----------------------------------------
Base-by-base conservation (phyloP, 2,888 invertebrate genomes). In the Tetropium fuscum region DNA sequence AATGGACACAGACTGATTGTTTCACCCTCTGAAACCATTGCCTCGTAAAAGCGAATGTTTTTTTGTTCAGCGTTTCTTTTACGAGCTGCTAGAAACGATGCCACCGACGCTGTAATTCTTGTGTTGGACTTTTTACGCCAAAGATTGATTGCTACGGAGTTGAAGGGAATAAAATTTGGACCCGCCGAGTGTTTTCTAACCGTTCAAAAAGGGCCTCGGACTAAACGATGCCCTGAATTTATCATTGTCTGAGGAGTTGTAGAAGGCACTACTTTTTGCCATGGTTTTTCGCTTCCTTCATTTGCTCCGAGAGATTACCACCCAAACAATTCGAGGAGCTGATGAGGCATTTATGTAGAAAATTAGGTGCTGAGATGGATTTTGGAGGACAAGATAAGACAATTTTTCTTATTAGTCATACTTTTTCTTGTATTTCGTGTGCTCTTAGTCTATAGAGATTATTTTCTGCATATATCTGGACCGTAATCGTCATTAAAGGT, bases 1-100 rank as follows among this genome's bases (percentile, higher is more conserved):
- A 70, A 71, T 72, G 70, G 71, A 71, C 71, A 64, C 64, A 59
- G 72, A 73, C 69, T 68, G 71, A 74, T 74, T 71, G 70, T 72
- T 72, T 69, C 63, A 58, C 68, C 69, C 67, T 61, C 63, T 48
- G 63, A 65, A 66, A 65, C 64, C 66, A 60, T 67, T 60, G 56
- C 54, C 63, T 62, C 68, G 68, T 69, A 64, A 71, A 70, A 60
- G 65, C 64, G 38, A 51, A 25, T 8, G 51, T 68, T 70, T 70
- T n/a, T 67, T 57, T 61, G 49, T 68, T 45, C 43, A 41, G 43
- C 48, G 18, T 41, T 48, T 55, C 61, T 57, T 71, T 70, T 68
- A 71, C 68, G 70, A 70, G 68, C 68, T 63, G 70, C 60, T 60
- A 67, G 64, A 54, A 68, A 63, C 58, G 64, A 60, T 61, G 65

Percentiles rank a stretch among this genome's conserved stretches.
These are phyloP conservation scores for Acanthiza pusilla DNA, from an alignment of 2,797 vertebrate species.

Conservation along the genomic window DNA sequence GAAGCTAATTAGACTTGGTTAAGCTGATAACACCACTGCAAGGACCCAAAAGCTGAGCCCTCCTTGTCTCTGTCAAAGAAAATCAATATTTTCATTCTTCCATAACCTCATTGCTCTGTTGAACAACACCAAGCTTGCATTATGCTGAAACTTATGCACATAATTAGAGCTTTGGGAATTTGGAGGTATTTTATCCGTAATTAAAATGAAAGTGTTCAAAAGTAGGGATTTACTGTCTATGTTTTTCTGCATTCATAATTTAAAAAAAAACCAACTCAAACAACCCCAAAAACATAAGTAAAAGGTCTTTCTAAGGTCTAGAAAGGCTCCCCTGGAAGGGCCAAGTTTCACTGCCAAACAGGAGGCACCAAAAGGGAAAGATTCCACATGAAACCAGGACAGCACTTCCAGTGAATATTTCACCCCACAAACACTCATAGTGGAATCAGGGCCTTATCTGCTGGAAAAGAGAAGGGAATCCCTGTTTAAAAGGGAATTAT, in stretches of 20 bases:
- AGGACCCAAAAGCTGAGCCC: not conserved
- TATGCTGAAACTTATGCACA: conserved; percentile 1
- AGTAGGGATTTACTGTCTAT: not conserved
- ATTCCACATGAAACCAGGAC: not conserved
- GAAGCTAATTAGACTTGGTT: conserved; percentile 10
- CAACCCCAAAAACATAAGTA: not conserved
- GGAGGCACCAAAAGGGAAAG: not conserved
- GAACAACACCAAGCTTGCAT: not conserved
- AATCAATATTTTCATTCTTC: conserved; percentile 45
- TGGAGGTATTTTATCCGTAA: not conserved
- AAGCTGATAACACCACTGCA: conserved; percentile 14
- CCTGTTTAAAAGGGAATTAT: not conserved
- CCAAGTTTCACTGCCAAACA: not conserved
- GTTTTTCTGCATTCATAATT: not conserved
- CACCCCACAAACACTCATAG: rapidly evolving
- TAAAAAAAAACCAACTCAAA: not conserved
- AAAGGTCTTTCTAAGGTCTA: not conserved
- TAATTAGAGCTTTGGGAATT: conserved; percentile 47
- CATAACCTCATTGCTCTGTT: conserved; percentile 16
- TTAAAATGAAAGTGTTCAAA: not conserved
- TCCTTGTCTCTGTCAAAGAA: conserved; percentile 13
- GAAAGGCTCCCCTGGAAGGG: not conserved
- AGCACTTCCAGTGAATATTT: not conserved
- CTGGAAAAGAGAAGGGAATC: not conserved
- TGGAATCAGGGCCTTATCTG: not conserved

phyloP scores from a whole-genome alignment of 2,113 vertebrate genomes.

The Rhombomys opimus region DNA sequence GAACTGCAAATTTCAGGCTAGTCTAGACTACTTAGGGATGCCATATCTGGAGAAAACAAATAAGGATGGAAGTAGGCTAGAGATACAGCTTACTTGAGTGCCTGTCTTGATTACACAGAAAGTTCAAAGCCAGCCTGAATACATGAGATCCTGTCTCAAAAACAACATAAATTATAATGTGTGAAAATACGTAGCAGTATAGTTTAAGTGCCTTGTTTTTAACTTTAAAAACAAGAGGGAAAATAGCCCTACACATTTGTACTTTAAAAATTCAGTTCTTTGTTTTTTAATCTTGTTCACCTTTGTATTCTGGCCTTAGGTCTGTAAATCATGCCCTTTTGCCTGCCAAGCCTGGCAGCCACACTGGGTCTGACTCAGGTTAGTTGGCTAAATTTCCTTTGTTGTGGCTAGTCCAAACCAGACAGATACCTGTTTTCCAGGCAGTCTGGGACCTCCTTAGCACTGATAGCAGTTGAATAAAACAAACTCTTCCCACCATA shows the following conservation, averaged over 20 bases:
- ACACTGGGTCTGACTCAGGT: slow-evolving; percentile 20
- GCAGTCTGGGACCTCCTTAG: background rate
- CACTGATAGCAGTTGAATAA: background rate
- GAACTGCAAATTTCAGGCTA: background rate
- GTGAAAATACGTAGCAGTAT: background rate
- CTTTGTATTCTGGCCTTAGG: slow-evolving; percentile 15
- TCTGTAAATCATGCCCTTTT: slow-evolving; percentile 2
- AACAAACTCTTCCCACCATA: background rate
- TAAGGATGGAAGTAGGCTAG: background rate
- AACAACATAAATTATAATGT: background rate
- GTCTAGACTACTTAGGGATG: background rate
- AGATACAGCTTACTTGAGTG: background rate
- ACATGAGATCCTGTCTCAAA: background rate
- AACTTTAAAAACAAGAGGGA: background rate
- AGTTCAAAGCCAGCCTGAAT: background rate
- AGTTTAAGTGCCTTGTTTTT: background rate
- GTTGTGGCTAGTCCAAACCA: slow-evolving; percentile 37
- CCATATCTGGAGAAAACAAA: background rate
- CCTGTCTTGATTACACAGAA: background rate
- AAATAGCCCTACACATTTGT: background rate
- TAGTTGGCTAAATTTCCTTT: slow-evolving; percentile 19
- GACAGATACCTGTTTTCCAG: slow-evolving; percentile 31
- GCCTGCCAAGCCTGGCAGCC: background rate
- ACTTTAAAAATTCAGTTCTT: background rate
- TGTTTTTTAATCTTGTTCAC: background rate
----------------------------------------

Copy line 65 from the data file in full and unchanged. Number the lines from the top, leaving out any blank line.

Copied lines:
- ACTTTAAAAATTCAGTTCTT: background rate